BEDFORD-STUYVESANT — Residents of a Bed-Stuy apartment building have been shivering in freezing apartments and taking cold showers because their building manager won't fix a broken boiler and water heater — a hold-up management blames on the Buildings Department.
Tenants at 160 Vernon Ave. said they've complained to the management company 156-160 Vernon LLC, and to the city about the problem since the boiler went down last September, to no avail.
They shivered through much of last winter, and as the temperatures plunge again this year, the situation has become even more serious, neighbors said.
"If you stay in the house, you freeze," said Magaly Hidalgo, 35, a home attendant who lives in the building. "Sometimes it's better outside."
But the management company, which currently has 89 open violations at the location with the city's Department of Housing Preservation and Development, says the city is at fault.
"The whole entire delay we have is because DOB is late," said a representative of 156-160 Vernon LLC., Yides Weinstock. "This is really irresponsible on their part, not on our part."
Weinstock added that the new equipment was in place, and that the DOB gave them a "late inspection date" for the heat to be turned back on. 156-160 Vernon LLC owner Moshe Gold was not available for comment, she said.
A DOB spokeswoman could not confirm when the inspection was requested, but said on Tuesday that an inspection was performed Tuesday morning, which the building failed.
The spokeswoman did not immediately have the reason for the failed inspection, but said the agency issued temporary documentation to the building's management in order to have the heat and hot water turned back on.
Records show the city's Department of Buildings issued a permit for 156-160 Vernon LLC to install a new boiler in October this year, after approving the application in December last year. It is unclear why there was such a lag between approval and the permit being issued.
A permit to fit a new hot water heater was issued in December 2012.
A DOB source said that once the permits have been issued, work can begin. An inspection would normally take place after work is completed, to make sure the boiler and hot water heater were installed properly.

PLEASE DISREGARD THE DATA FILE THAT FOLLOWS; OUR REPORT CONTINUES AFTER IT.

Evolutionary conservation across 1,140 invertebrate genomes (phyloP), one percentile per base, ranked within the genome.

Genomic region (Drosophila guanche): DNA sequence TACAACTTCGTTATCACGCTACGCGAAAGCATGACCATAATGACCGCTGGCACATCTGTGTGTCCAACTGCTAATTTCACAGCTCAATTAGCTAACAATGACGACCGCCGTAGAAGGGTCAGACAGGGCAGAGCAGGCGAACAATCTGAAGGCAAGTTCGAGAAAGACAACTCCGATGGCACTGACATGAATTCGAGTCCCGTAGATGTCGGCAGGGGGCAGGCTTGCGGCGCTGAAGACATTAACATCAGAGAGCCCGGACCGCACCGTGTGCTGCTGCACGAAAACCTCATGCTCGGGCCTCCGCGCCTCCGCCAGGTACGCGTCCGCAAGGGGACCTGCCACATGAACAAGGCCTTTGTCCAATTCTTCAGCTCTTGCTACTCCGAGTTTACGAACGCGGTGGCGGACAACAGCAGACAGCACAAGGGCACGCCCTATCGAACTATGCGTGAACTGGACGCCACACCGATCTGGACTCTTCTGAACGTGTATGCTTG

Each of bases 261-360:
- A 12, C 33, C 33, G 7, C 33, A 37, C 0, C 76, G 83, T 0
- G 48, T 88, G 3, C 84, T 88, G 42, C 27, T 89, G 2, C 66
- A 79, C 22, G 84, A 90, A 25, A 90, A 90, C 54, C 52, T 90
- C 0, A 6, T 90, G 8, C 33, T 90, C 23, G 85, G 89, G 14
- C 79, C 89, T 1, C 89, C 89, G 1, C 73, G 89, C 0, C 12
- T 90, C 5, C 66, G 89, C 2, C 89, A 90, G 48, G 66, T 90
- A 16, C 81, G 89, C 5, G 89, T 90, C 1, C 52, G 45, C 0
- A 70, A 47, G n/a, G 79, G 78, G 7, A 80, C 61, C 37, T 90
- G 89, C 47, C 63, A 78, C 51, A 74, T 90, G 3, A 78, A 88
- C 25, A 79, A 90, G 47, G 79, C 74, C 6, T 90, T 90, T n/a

In order to keep warm, neighbors said they've been running space heaters nonstop, leading to high electric bills. At least one resident has resorted to opening his oven and turning up the heat in order to raise the temperature in his apartment.
Neighbors said they also have to start their days with icy cold showers.
"It's been several weeks where I'm just taking cold showers," said Danny Rennhoff, 29. "It's like standing in a river brook."
Rennhoff and others sit bundled up in their apartments, in hoodies and jackets, vests and scarves. A stack of blankets sits on Rennhoff's couch.
A television production coordinator, Rennhoff said he can't turn on his space heater — which sits on top of a non-working radiator — while he's at work because it's a fire hazard. So every morning, he wakes up two hours before leaving in order to heat up the house for his french bulldog, Coco, who stays alone in the cold apartment all day.
"It's terrible," Rennhoff said. "She's sitting here in an ...icebox."
When asked if the company would reimburse tenants for rent and electric bills, Weinstock said they have been in contact with residents, and that once the issue was "resolved" they would reimburse them.
But neighbors said on Monday that they've never had any such conversations with Weinstock or any other building reps. In fact, they said, they've been hounded for rent.
In the meantime, some residents, said they're refusing to pay rent.
"They called me last week for my rent," said 45-year-old tenant Victor Barlow. "I said, 'kiss my a--.'"